I am a proud mom of three perfectly imperfect little humans. My eldest, who is currently nine years old, has Asperger’s. It is a diagnosis that goes under the broad umbrella of Autism. Our son’s daily challenges have shifted tremendously over the years. He has always been someone that is overwhelmed by sensory experiences. As a young toddler, everyday life was filled with a lot of meltdowns and fit-like behaviors because he had very few tools (as all toddlers do) to handle his world around him. His food issues that are still prevalent today were huge as a parent to try and help with day in and day out. He did years of ABA therapy through Discover Hope. There were so many useful tools that he gained in those years, as well I was able to learn parenting tools to help him cope and learn through a world that is often overstimulating.
My nine-year old’s current challenges lay within peer acceptance, anxiety, and anger categories. Food still has its challenges, but after years of “food school,” he has come pretty far. My son is not big on sharing day to day peer interactions. Instead, behaviors often shift, and I have to seek out answers when I notice that. He has been bullied, excluded, and made to feel weird at different times in the last few years, and those are just the moments I have been able to get out of him. My son described his school day as pretending to be normal, trying not to move weird, say the wrong things, or have peers notice that he is different. I hated this description when he first gave it, but then I explained to him that in some ways, we all do this. He is very aware of his efforts compared to those that look effortless.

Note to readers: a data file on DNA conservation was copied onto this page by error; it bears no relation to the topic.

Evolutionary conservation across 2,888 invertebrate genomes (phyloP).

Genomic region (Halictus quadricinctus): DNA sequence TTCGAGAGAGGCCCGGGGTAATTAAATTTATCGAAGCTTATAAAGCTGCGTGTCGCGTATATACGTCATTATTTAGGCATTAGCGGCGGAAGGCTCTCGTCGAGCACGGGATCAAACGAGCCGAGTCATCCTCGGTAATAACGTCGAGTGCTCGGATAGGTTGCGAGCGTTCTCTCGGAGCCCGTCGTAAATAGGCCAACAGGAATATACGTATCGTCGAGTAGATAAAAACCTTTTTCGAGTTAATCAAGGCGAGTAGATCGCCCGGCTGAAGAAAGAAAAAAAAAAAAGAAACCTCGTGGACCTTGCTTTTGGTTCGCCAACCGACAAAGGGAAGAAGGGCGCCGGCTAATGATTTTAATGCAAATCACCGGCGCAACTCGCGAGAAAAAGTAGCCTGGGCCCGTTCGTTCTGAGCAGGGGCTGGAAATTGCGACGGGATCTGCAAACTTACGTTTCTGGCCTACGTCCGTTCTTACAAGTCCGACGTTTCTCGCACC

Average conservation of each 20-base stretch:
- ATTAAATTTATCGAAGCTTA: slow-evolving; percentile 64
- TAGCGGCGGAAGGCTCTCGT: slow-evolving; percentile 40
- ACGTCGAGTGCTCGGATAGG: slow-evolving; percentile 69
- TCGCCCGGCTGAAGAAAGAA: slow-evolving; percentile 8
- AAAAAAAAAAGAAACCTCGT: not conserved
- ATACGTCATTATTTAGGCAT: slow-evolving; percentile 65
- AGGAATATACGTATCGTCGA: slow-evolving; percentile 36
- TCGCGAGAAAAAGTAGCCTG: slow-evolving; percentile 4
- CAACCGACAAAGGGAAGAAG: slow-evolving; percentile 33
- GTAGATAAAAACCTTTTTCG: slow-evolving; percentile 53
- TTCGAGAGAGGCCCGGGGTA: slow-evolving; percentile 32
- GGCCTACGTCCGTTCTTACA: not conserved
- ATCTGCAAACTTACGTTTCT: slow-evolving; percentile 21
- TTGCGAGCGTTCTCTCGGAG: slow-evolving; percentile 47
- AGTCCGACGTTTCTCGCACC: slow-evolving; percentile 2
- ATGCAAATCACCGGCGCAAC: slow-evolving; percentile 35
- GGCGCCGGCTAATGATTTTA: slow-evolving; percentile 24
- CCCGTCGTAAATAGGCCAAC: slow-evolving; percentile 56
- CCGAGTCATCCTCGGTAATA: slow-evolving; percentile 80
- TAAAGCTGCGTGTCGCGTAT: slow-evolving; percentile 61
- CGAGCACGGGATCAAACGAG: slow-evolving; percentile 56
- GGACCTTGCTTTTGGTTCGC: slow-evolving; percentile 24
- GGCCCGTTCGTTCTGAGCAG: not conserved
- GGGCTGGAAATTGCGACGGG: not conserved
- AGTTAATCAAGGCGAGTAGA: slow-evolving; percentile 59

I believe the intention here was to talk about challenges, but I can’t talk about my son without a quick brag session too! He is extremely bright, hilarious, and thoughtful. As is with many children with Asperger’s, he has a way of focusing in on a subject that can be stunning (though sometimes too intense). He plays the piano beautifully and loves me with all his heart.